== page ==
Philadelphia Eagles, Jalen hurts more dangerous with a new offensive identity with many runs – Philadelphia Eagles Blog

November 9, 2021

PHILADELPHIA – Eagles coach Nick Sirianni profusely praised quarterback Jalen Hurts on Sunday, even after a 27-24 loss to the Los Angeles Chargers.

Hurts was not asked to make a ton in the passing game, he finished 11-of-17 for 162 yards, but added 62 yards on the ground and was in his prime in the deciding moment, engineering a play of 10, March of 78 yards in the fourth quarter, capped off with a 28-yard touchdown pass to rookie receiver DeVonta Smith. The key play was a fight at third and 4. Hurts had his legs hit as he lunged toward the first down marker, causing him to do a full frontal spin. He got up unscathed and the crowd went wild.

Sirianni he said after that it hurts “He made plays that I don’t think any other quarterback in the NFL can make,” he praised him for his performance down the stretch.

“We definitely have to take advantage of this,” Sirianni said. “There is no secret. Jalen has had good practices the last two weeks, he played two good games in a row, so we just have to go back and have another week like we did last week, offensively, to get in position to win.” . next week.”

It’s no coincidence that Hurts’ solid back-to-back starts coincide with a shift in offensive focus. Sirianni, after neglecting running backs for several weeks, has raged in the past two weeks against the Chargers and Detroit Lions (a 44-6 win). Consider: In weeks 1-7, running backs totaled 96 carries (13.7 per game) for 444 yards and three touchdowns. In weeks 8 and 9, those numbers soared to 66 carries (33 per game) for 258 yards and six touchdowns.

Hurts accounted for nearly 90% of the Eagles’ offense early on, the most in the NFL. The last two weeks have been easy by comparison. He has averaged 15.5 passing attempts in the last two games compared to 34.5 attempts per game in the first seven weeks.

Putting so much in Hurts to start with was never fair or practical. He has only 13 starts in the NFL and is still learning a lot on the job. While he has shown improvement in throwing the ball, increasing his completion rate from 52% last year to 61.5% in 2021, he still ranks 28th among quarterbacks in terms of accuracy.

But it is still quite dangerous. Hurts entered Sunday’s game in fifth place in red zone passer rating (116.8) and with the seventh most total yards (3,289) by a quarterback in his first 12 starts in NFL history. according to the Eagles. He is a strong leader and has a firm hand in the big moments, as evidenced at the end of the game last week.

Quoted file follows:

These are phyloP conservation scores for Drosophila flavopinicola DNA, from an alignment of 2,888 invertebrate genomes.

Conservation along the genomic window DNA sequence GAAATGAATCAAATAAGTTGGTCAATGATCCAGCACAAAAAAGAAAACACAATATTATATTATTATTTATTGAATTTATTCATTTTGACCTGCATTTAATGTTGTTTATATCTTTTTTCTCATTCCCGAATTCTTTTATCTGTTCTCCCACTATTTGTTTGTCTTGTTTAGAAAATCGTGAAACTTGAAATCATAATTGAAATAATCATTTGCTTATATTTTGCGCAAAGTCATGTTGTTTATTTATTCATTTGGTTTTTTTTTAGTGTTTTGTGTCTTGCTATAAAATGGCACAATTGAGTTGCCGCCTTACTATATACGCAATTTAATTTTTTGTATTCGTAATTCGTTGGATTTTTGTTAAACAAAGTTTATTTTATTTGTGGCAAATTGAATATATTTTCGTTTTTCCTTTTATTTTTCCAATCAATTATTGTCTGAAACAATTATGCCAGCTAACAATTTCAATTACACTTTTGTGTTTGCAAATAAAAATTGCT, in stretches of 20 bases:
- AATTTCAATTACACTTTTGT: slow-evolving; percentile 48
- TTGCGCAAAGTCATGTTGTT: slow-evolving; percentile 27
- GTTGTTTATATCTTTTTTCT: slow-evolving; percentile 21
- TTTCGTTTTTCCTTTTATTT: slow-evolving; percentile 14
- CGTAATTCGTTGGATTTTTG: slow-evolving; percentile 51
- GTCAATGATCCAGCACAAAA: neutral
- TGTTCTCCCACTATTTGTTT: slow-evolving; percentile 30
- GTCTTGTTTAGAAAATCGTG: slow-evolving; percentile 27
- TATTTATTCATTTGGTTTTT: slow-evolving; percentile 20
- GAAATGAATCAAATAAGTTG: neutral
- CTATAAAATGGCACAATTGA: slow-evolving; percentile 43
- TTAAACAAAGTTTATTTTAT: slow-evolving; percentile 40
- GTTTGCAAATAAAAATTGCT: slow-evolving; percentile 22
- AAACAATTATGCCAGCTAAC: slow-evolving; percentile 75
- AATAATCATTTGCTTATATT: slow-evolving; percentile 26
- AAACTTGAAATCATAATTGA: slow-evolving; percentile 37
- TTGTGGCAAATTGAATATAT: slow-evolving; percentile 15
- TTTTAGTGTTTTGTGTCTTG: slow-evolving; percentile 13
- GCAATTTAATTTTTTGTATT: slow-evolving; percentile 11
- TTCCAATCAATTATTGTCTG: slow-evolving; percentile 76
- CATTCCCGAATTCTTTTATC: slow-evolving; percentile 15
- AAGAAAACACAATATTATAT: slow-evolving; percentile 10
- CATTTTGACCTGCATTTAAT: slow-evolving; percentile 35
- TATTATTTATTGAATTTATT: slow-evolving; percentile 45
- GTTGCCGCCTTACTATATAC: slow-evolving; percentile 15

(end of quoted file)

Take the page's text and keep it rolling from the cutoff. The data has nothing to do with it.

It hurts he’s not far enough forward as a passer to go back 45 times a game consistently, and this Eagles defense certainly can’t be relied on to hold onto strong when such an approach fails. A steady dose of the running game eases some of Hurts’ load, opens up more room for him to run when he decides to keep it (he’s already second among quarterbacks in rushing yards with 494), and most of the time he’ll keep games close. , giving Hurts a chance to make some magic happen late.

The running game also draws on one of Hurts’ greatest strengths: the action-play pass. With the Eagles presenting the run and Hurts ranked below center more in Weeks 8 and 9, he completed 83.3% of his game action passes (20.5% higher than expected) and averaged 13 yards per attempt for a QBR Raw. of 95.6, which ranks four. In weeks 1-7, he had a 66% completion rate in such scenarios and averaged 8.8 yards per attempt for a 26.3 raw QBR, which was ranked 29th.

“Clearly, I think we’ve taken action throughout the year,” Hurts said when asked about developing an offensive identity. “I think we’ve grown. I think we’ve communicated better. From coach to player, I think we’ve had better conversations and we’ve gotten to be on the same page more consistently. Get out there and it shows.”

The caveat to all of this is that Philadelphia faced two of the worst running defenses in the NFL: the Chargers and the Lions. Expecting the Eagles to rush 40 times a game going forward would be foolish. But there is more than just the opponents they have faced lately. The coaching staff recognized that it was putting too much on Hurts’ shoulders, and that in order to become a more efficient offense, they needed to lean on its strong offensive front and allow running backs like Miles Sanders, Jordan Howard, Boston Scott and Kenny Gainwell to get on. to work.

There will be more of that in the future, which should mean good things for Hurts and the offense in the last eight games.